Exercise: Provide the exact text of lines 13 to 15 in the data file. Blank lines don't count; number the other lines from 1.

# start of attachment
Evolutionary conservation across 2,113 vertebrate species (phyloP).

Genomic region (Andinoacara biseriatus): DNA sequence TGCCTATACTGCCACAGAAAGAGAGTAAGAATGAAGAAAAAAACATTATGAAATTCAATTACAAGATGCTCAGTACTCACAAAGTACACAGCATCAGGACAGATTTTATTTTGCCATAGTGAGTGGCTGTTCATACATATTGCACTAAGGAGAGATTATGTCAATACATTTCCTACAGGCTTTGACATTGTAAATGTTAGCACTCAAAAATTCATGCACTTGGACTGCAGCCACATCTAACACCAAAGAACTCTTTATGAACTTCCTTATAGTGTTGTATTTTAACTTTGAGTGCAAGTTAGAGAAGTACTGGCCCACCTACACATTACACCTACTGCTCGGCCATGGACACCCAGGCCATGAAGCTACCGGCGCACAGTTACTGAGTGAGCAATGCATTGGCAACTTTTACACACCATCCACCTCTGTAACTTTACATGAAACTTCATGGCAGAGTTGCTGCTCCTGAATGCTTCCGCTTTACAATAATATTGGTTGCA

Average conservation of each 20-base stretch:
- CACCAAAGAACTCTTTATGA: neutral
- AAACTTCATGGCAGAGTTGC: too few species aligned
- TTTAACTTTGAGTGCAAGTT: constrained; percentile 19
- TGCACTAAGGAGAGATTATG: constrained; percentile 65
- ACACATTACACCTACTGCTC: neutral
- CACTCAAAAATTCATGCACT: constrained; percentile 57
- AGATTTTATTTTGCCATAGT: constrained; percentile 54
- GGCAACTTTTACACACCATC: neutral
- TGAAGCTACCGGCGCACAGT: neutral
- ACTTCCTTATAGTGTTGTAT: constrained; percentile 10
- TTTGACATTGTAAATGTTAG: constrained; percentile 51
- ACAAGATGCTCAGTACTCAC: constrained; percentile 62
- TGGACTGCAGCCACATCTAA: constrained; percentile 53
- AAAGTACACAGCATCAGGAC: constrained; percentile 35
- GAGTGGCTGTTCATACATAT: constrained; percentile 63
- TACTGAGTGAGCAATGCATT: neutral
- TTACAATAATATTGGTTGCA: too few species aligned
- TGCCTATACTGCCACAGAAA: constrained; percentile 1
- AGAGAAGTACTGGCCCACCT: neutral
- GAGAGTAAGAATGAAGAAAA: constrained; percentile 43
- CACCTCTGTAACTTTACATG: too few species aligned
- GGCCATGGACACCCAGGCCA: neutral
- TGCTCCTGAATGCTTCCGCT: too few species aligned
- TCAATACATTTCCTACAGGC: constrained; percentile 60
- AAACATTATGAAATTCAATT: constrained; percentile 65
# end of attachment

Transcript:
- ACTTCCTTATAGTGTTGTAT: constrained; percentile 10
- TTTGACATTGTAAATGTTAG: constrained; percentile 51
- ACAAGATGCTCAGTACTCAC: constrained; percentile 62